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Hong Kong And China Agreement

16The preferential opening measures, which vary considerably from sector to sector, generally include a reduction in the timetable for liberalization under China`s WTO accession protocol and/or additional liberalisation measures and/or a relaxation of the criteria for access to foreign enterprises. Again, this is a largely unilateral commitment, although Hong Kong has pledged not to take further discriminatory measures against the PRC in order to gain access to the 18 sub-sectors covered by the agreement. This second clause could bring some advantages to mainland China: the growth of direct investment in Hong Kong and the acquisition of know-how before the opening of the services sector to foreign competition. It must have an important activity, the proof of which is, through an analysis of four different criteria: the nature and extent of activities in Hong Kong, responsibility for Hong Kong`s income tax, at least three years of existence and activity (five years in the construction and mechanical construction sector, no condition imposed on real estate agencies) and the existence of 100% or leased offices, excluding only “post boxes” from the benefits of the contract. 28The EPA is of great political importance. The agreement signed at the end of June 2003 on the occasion of the official visit of the new Chinese Prime Minister Wen Jiabao to the SAR shows that the maintenance of Hong Kong`s prosperity remains the essential objective of the people`s republic of China`s policy towards SAR, not least because the Chinese authorities consider it to be the main factor in maintaining political stability in Hong Kong and the success of the “one country, two systems” principle. The EPA is therefore the most visible sign of the Chinese authorities` desire to bring Chinese growth to Hong Kong by increasing economic penetration without jeopardy the total autonomy of Hong Kong`s economic territory, which has been symbolically strengthened by the conclusion of a bilateral trade agreement. When negotiations between Britain and China on Hong Kong`s political future began in 1982, the British government`s initial proposal was to retain an administrative role in the region after 1997. Such a position outraged the nationalist sensibilities of the Chinese government and its categorical rejection caused great consternation within the territory in the face of possible unilateral measures taken by the Chinese. However, in a series of tense negotiations, the British accepted the Chinese position and, in September 1984, a sovereignty transfer agreement was signed in the form of a joint declaration.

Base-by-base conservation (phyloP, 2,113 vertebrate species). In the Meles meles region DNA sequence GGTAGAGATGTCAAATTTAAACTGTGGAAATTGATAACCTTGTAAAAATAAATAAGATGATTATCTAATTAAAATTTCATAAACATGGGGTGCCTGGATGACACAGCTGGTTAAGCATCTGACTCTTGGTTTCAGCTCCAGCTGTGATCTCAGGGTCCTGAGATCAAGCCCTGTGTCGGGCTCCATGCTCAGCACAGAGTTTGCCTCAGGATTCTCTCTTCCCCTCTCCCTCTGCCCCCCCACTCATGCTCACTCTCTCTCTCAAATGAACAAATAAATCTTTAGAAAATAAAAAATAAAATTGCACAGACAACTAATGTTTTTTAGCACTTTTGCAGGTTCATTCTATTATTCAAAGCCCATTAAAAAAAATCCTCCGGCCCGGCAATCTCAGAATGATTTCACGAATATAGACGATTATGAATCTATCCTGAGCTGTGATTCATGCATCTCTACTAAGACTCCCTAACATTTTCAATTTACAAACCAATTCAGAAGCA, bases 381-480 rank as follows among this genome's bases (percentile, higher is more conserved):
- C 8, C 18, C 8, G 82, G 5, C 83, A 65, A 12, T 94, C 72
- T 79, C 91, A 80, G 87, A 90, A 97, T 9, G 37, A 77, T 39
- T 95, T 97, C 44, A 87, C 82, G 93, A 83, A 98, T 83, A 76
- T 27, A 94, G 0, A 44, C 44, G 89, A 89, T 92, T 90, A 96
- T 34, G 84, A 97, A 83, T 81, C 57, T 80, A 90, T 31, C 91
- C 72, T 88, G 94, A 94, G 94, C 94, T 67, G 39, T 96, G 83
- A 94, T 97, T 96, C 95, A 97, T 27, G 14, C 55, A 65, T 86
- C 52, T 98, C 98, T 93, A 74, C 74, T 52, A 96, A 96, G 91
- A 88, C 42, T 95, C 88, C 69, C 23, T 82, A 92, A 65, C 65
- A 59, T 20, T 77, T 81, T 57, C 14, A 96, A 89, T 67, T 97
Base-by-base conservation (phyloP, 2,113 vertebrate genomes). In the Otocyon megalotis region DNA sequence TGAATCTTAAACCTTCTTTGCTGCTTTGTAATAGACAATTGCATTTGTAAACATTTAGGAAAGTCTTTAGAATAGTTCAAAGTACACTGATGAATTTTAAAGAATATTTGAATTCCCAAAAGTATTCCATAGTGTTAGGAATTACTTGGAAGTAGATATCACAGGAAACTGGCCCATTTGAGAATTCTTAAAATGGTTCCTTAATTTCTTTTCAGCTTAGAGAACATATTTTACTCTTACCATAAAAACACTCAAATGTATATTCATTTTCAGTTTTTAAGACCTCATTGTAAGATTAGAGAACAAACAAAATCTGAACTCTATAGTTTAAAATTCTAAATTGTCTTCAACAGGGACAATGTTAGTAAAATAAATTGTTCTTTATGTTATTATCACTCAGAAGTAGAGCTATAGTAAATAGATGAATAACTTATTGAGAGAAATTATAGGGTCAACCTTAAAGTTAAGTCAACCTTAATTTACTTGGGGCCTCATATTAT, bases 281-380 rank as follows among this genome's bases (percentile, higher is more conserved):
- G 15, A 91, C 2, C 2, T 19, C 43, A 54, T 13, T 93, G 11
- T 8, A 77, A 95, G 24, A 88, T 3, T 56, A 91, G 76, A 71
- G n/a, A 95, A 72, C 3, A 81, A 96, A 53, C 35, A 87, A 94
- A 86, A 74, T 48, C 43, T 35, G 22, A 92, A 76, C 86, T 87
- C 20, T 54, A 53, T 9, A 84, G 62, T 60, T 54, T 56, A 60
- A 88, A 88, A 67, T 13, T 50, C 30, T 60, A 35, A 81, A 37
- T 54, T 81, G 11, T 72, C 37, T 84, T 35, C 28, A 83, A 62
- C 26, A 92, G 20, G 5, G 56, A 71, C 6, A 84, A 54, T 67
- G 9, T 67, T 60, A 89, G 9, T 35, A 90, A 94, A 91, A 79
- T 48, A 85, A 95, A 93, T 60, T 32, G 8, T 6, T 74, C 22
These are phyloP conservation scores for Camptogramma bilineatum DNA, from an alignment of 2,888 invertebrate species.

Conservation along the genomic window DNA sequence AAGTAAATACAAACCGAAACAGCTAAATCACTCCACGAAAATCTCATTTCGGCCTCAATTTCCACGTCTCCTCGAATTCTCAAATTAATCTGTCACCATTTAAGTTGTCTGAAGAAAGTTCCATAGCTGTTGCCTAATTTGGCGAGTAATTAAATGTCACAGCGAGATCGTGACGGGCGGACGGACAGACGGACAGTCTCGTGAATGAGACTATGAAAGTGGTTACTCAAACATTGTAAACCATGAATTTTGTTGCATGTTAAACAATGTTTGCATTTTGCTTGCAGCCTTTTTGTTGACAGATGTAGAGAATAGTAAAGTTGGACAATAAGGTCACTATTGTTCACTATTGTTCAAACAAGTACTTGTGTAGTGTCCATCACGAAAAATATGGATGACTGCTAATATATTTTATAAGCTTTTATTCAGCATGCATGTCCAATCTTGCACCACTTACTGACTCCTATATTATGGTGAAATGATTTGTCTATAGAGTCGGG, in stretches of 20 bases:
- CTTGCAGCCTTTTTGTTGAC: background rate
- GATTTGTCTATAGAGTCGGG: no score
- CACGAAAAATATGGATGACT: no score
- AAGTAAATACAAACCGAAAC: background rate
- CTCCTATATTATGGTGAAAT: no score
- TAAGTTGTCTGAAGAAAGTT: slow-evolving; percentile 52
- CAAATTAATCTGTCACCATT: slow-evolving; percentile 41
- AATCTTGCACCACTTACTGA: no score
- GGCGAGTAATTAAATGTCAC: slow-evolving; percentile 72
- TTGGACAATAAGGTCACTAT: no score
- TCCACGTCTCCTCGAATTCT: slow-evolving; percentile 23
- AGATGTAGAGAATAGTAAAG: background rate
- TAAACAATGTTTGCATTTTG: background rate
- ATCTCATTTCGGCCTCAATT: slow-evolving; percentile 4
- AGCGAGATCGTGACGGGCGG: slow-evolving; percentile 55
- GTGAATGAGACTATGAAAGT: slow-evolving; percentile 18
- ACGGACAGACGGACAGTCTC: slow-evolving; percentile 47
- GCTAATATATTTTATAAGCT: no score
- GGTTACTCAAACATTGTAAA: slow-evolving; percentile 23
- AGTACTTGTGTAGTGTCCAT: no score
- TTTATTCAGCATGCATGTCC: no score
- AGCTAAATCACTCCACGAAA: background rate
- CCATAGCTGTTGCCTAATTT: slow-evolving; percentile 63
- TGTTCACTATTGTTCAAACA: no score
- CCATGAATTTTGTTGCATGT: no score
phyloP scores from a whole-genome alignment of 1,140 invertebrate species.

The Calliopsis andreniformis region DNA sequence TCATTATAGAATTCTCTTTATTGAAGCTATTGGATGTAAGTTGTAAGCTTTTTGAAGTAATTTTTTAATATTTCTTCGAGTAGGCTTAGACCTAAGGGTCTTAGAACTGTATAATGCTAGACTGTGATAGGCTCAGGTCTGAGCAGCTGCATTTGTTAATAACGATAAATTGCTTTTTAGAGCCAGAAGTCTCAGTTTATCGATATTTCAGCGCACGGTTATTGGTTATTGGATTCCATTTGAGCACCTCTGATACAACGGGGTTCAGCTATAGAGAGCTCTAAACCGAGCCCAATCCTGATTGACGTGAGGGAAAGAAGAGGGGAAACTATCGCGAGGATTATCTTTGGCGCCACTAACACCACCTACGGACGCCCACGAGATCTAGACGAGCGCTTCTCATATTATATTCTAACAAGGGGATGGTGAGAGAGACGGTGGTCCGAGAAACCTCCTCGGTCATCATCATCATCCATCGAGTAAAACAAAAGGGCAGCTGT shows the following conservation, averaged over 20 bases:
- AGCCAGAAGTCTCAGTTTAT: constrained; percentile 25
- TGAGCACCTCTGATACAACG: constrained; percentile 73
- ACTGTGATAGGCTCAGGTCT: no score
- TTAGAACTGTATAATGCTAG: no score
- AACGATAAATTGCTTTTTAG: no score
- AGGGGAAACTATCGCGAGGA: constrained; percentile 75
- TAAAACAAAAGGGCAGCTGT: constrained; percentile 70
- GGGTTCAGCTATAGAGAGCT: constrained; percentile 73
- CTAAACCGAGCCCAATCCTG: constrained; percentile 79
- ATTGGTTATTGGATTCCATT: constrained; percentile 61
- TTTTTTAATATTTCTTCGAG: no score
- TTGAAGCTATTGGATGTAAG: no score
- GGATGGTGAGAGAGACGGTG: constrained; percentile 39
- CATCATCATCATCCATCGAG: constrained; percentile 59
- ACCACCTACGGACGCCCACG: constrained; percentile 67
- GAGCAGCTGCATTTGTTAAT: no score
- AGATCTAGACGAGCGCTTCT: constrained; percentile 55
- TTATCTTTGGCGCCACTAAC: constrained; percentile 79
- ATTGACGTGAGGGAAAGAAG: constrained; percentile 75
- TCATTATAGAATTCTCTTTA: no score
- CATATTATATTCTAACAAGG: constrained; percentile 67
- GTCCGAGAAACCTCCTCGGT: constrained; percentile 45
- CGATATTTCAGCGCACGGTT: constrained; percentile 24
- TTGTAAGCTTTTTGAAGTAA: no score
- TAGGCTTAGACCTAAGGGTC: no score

According to the statement, China should develop a fundamental law that embodies some fundamental policies. On 1 July 1997, Hong Kong was to become a Special Administrative Region (SAR) of the People`s Republic of China, with a government composed of “local residents”.